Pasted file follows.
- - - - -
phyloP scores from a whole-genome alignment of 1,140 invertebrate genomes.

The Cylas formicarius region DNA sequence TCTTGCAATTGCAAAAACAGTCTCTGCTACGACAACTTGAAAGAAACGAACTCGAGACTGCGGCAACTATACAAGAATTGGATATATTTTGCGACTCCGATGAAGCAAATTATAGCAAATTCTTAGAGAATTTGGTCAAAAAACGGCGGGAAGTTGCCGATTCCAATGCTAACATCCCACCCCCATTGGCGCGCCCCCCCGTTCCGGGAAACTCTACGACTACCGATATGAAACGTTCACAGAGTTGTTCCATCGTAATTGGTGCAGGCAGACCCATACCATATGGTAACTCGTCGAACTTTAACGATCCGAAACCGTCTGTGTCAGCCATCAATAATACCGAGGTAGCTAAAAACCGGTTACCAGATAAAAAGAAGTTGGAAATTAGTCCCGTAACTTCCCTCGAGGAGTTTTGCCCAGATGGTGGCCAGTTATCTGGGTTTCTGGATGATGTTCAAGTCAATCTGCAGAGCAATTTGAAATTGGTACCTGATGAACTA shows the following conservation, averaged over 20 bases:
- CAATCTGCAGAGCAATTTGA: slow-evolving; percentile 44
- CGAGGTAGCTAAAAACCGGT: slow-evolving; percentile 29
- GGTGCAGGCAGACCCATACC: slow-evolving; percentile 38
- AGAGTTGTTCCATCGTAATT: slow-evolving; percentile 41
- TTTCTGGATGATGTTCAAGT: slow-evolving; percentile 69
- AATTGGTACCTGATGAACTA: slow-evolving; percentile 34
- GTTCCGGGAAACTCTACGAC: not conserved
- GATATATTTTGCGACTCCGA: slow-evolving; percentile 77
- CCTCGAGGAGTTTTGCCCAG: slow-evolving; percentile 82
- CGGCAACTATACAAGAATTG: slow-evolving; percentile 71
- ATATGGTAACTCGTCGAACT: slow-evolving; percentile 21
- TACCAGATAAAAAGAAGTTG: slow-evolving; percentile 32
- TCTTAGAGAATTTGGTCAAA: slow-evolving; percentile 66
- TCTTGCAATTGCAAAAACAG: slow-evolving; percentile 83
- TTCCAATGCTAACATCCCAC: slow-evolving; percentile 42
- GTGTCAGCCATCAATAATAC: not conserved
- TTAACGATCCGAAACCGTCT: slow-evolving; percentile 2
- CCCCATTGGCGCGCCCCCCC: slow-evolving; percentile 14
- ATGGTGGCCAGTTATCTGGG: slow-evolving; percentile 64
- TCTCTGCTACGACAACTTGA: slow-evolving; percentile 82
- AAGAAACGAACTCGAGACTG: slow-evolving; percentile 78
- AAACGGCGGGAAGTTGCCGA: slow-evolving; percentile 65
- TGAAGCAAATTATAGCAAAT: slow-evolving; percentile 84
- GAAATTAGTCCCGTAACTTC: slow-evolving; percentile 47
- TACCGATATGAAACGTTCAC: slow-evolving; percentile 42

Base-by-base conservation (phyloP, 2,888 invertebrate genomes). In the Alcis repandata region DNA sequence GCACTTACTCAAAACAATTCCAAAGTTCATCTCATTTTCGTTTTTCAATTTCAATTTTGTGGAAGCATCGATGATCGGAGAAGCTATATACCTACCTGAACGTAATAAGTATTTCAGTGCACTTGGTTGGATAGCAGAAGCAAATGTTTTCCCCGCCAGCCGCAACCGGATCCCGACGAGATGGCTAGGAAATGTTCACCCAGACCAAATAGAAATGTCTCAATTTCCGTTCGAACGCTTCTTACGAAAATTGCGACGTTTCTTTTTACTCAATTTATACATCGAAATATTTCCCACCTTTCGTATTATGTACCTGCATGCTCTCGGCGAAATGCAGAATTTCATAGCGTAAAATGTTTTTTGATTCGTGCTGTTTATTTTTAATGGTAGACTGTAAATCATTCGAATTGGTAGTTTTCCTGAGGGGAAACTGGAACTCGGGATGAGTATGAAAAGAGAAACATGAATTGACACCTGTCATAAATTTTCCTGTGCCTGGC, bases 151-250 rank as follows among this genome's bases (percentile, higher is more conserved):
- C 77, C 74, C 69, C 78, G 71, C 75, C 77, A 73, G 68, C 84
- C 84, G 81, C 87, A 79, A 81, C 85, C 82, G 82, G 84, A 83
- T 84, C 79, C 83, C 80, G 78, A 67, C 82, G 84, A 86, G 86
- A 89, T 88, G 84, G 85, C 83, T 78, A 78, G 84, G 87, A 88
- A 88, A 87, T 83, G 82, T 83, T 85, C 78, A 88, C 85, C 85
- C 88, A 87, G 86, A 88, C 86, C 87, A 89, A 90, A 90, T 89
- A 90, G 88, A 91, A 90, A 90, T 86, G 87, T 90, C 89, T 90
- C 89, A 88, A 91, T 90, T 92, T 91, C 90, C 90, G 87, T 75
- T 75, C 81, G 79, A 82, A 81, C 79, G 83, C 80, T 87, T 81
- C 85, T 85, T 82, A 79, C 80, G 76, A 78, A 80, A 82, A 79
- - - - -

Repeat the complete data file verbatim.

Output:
phyloP scores from a whole-genome alignment of 1,140 invertebrate genomes.

The Cylas formicarius region DNA sequence TCTTGCAATTGCAAAAACAGTCTCTGCTACGACAACTTGAAAGAAACGAACTCGAGACTGCGGCAACTATACAAGAATTGGATATATTTTGCGACTCCGATGAAGCAAATTATAGCAAATTCTTAGAGAATTTGGTCAAAAAACGGCGGGAAGTTGCCGATTCCAATGCTAACATCCCACCCCCATTGGCGCGCCCCCCCGTTCCGGGAAACTCTACGACTACCGATATGAAACGTTCACAGAGTTGTTCCATCGTAATTGGTGCAGGCAGACCCATACCATATGGTAACTCGTCGAACTTTAACGATCCGAAACCGTCTGTGTCAGCCATCAATAATACCGAGGTAGCTAAAAACCGGTTACCAGATAAAAAGAAGTTGGAAATTAGTCCCGTAACTTCCCTCGAGGAGTTTTGCCCAGATGGTGGCCAGTTATCTGGGTTTCTGGATGATGTTCAAGTCAATCTGCAGAGCAATTTGAAATTGGTACCTGATGAACTA shows the following conservation, averaged over 20 bases:
- CAATCTGCAGAGCAATTTGA: slow-evolving; percentile 44
- CGAGGTAGCTAAAAACCGGT: slow-evolving; percentile 29
- GGTGCAGGCAGACCCATACC: slow-evolving; percentile 38
- AGAGTTGTTCCATCGTAATT: slow-evolving; percentile 41
- TTTCTGGATGATGTTCAAGT: slow-evolving; percentile 69
- AATTGGTACCTGATGAACTA: slow-evolving; percentile 34
- GTTCCGGGAAACTCTACGAC: not conserved
- GATATATTTTGCGACTCCGA: slow-evolving; percentile 77
- CCTCGAGGAGTTTTGCCCAG: slow-evolving; percentile 82
- CGGCAACTATACAAGAATTG: slow-evolving; percentile 71
- ATATGGTAACTCGTCGAACT: slow-evolving; percentile 21
- TACCAGATAAAAAGAAGTTG: slow-evolving; percentile 32
- TCTTAGAGAATTTGGTCAAA: slow-evolving; percentile 66
- TCTTGCAATTGCAAAAACAG: slow-evolving; percentile 83
- TTCCAATGCTAACATCCCAC: slow-evolving; percentile 42
- GTGTCAGCCATCAATAATAC: not conserved
- TTAACGATCCGAAACCGTCT: slow-evolving; percentile 2
- CCCCATTGGCGCGCCCCCCC: slow-evolving; percentile 14
- ATGGTGGCCAGTTATCTGGG: slow-evolving; percentile 64
- TCTCTGCTACGACAACTTGA: slow-evolving; percentile 82
- AAGAAACGAACTCGAGACTG: slow-evolving; percentile 78
- AAACGGCGGGAAGTTGCCGA: slow-evolving; percentile 65
- TGAAGCAAATTATAGCAAAT: slow-evolving; percentile 84
- GAAATTAGTCCCGTAACTTC: slow-evolving; percentile 47
- TACCGATATGAAACGTTCAC: slow-evolving; percentile 42

Base-by-base conservation (phyloP, 2,888 invertebrate genomes). In the Alcis repandata region DNA sequence GCACTTACTCAAAACAATTCCAAAGTTCATCTCATTTTCGTTTTTCAATTTCAATTTTGTGGAAGCATCGATGATCGGAGAAGCTATATACCTACCTGAACGTAATAAGTATTTCAGTGCACTTGGTTGGATAGCAGAAGCAAATGTTTTCCCCGCCAGCCGCAACCGGATCCCGACGAGATGGCTAGGAAATGTTCACCCAGACCAAATAGAAATGTCTCAATTTCCGTTCGAACGCTTCTTACGAAAATTGCGACGTTTCTTTTTACTCAATTTATACATCGAAATATTTCCCACCTTTCGTATTATGTACCTGCATGCTCTCGGCGAAATGCAGAATTTCATAGCGTAAAATGTTTTTTGATTCGTGCTGTTTATTTTTAATGGTAGACTGTAAATCATTCGAATTGGTAGTTTTCCTGAGGGGAAACTGGAACTCGGGATGAGTATGAAAAGAGAAACATGAATTGACACCTGTCATAAATTTTCCTGTGCCTGGC, bases 151-250 rank as follows among this genome's bases (percentile, higher is more conserved):
- C 77, C 74, C 69, C 78, G 71, C 75, C 77, A 73, G 68, C 84
- C 84, G 81, C 87, A 79, A 81, C 85, C 82, G 82, G 84, A 83
- T 84, C 79, C 83, C 80, G 78, A 67, C 82, G 84, A 86, G 86
- A 89, T 88, G 84, G 85, C 83, T 78, A 78, G 84, G 87, A 88
- A 88, A 87, T 83, G 82, T 83, T 85, C 78, A 88, C 85, C 85
- C 88, A 87, G 86, A 88, C 86, C 87, A 89, A 90, A 90, T 89
- A 90, G 88, A 91, A 90, A 90, T 86, G 87, T 90, C 89, T 90
- C 89, A 88, A 91, T 90, T 92, T 91, C 90, C 90, G 87, T 75
- T 75, C 81, G 79, A 82, A 81, C 79, G 83, C 80, T 87, T 81
- C 85, T 85, T 82, A 79, C 80, G 76, A 78, A 80, A 82, A 79